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6 March 2006 In vivo light dosimetry of interstitial PDT of human prostate
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We report results of in-vivo light dosimetry of light fluence (rate) in human prostate during photodynamic therapy (PDT). Measurements were made in-vivo at the treatment wavelength (732nm) in 15 patients in three to four quadrants using isotropic detectors placed inside catheters inserted into the prostate. The catheter positions are determined using a transrectal ultrasound (TRUS) unit attached to a rigid template with 0.5-cm resolution. Cylindrical diffusing fibers with various lengths are introduced into the catheters to cover the entire prostate gland. For the last four patients, distributions of light fluence rate along catheters were also measured using a computer controlled step motor system to move multiple detectors to different distances (with 0.1 mm resolution). To predict the light fluence rate distribution, a kernel-based model was used to calculate light fluence rate using either (a) the mean optical properties (assuming homogeneous optical properties) for all patients or (b) using distributions of optical properties measured for latter patients. Standard deviations observed between the calculations and measurements were 56% and 34% for (a) and (b), respectively. The study shows that due to heterogeneity of optical properties significant variations of light fluence rate were observed both intra and inter prostates. However, if one assume a mean optical properties (mua = 0.3 cm-1, mus' = 14 cm-1), one can predict the light fluence rate to within a maximum error 200% for 80% of the cases and a mean error of 105%. To improve the prediction of light fluence rate further would require determination of distribution of optical properties.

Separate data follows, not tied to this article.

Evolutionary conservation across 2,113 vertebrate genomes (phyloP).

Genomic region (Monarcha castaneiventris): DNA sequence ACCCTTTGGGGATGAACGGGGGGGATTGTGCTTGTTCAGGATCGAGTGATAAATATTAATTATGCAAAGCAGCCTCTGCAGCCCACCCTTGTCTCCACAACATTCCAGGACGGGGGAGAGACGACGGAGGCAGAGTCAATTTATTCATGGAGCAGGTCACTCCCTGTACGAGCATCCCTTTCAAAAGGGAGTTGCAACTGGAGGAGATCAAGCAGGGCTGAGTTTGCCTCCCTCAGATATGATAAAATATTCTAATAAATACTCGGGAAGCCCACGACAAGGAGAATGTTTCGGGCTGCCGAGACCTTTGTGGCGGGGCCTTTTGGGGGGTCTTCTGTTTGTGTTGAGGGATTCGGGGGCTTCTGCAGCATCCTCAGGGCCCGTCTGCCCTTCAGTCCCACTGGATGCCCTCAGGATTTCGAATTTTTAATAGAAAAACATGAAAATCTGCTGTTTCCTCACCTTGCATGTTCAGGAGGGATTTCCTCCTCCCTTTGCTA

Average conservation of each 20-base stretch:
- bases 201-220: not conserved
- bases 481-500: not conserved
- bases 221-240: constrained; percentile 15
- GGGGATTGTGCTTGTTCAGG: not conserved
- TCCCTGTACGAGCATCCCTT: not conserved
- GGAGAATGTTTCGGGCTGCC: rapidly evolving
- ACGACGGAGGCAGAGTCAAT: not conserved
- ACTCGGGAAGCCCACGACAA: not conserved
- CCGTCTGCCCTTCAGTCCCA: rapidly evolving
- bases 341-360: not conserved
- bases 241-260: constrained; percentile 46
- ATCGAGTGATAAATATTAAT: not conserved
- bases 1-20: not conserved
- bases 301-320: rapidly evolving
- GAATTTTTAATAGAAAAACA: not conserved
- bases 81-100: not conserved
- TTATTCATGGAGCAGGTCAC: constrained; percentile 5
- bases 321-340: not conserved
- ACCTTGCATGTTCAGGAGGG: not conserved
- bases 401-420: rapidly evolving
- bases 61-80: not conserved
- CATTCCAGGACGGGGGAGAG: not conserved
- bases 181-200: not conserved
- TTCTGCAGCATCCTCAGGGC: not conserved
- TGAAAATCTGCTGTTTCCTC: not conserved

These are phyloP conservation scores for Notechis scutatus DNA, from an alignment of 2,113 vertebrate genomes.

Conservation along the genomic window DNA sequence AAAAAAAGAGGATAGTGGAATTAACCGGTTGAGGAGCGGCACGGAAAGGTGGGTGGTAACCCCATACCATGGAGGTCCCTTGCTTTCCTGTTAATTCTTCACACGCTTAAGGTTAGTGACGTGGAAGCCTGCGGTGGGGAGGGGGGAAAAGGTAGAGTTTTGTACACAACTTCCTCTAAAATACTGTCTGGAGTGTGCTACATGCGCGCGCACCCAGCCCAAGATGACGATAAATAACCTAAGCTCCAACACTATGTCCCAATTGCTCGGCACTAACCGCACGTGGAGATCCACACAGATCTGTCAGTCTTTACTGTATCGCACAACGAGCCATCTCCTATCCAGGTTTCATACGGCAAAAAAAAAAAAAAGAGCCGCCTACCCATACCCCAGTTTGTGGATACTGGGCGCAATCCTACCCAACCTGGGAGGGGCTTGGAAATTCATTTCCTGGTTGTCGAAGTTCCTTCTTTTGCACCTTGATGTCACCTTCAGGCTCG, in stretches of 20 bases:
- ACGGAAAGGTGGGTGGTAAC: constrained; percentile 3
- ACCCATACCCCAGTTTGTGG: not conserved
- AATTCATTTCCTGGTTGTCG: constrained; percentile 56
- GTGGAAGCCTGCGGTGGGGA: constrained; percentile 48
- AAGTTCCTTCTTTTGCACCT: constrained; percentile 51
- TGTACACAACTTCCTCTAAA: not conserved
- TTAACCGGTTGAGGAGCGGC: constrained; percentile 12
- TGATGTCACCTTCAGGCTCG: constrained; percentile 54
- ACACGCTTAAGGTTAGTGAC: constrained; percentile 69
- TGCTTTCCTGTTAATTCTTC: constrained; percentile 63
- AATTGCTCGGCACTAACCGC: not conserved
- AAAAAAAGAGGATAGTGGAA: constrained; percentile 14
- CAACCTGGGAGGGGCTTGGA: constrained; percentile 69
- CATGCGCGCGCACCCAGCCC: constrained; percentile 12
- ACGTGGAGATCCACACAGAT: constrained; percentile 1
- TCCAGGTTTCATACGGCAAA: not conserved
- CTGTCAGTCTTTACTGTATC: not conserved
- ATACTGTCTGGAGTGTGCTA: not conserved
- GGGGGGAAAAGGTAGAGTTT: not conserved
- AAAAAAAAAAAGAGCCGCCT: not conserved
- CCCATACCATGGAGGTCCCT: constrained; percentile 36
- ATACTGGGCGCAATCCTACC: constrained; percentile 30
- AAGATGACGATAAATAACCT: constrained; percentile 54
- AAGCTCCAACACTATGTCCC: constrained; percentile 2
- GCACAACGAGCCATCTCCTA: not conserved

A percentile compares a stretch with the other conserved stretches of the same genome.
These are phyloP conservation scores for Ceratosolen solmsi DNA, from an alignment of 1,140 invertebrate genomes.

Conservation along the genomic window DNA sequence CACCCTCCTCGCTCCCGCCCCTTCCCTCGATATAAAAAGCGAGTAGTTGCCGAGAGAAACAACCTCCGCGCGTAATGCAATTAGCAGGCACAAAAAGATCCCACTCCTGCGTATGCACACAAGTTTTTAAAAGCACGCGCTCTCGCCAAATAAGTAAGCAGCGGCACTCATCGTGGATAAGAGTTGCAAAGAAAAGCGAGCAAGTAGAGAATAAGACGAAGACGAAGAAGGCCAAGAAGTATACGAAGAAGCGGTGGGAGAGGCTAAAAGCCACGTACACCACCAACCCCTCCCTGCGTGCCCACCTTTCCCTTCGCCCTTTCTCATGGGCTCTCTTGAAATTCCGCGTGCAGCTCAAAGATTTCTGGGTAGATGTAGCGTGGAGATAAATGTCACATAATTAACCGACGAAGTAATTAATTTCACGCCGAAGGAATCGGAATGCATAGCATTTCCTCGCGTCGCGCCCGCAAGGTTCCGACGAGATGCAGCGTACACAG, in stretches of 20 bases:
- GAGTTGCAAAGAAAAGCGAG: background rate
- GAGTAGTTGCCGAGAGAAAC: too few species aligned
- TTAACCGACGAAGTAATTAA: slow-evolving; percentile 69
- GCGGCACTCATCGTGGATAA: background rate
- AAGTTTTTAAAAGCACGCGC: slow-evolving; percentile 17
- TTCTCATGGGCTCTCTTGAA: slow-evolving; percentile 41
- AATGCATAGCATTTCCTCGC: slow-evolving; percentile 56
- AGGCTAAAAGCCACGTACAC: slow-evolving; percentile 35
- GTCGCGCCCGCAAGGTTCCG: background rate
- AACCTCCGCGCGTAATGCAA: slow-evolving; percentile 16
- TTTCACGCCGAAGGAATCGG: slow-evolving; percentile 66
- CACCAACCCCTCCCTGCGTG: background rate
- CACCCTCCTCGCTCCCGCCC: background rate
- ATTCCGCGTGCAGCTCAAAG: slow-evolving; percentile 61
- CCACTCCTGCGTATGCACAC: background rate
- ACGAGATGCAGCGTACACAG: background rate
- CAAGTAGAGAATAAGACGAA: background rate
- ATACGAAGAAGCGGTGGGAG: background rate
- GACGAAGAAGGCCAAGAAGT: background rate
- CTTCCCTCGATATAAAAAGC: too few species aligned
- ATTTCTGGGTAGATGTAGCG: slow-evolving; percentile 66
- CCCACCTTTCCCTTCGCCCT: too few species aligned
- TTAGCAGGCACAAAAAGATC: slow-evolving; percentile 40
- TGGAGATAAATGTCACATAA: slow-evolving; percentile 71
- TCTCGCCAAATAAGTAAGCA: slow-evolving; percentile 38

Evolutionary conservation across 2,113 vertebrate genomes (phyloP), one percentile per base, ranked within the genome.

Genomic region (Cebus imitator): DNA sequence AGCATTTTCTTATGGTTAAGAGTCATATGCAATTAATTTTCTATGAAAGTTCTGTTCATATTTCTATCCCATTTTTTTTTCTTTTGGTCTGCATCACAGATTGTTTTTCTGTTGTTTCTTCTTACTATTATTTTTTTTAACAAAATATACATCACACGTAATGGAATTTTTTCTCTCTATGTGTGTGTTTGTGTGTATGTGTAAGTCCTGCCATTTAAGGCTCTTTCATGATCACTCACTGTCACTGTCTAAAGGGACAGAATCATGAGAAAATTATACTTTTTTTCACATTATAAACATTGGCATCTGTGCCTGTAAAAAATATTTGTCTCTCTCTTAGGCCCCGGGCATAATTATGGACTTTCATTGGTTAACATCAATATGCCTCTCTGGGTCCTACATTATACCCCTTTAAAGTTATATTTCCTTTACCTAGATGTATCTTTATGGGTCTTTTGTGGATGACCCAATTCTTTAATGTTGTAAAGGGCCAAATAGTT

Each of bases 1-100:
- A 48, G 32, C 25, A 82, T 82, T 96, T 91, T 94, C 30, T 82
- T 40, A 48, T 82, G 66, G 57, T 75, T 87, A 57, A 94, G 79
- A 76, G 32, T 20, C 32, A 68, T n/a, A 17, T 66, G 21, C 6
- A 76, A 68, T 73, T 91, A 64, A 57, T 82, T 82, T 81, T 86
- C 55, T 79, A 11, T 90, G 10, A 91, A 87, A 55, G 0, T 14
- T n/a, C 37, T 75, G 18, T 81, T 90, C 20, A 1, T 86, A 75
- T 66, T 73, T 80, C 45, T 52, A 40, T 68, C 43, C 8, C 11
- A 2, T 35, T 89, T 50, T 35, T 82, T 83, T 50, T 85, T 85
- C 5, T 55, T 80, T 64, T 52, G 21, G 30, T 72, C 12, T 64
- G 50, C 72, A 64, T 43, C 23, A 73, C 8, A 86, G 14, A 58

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Timothy C. Zhu, Jun Li, Jarod C. Finlay, Andreea Dimofte, Diana Stripp, Bruce S Malkowicz, and Stephen M. Hahn "In vivo light dosimetry of interstitial PDT of human prostate", Proc. SPIE 6139, Optical Methods for Tumor Treatment and Detection: Mechanisms and Techniques in Photodynamic Therapy XV, 61390L (6 March 2006);

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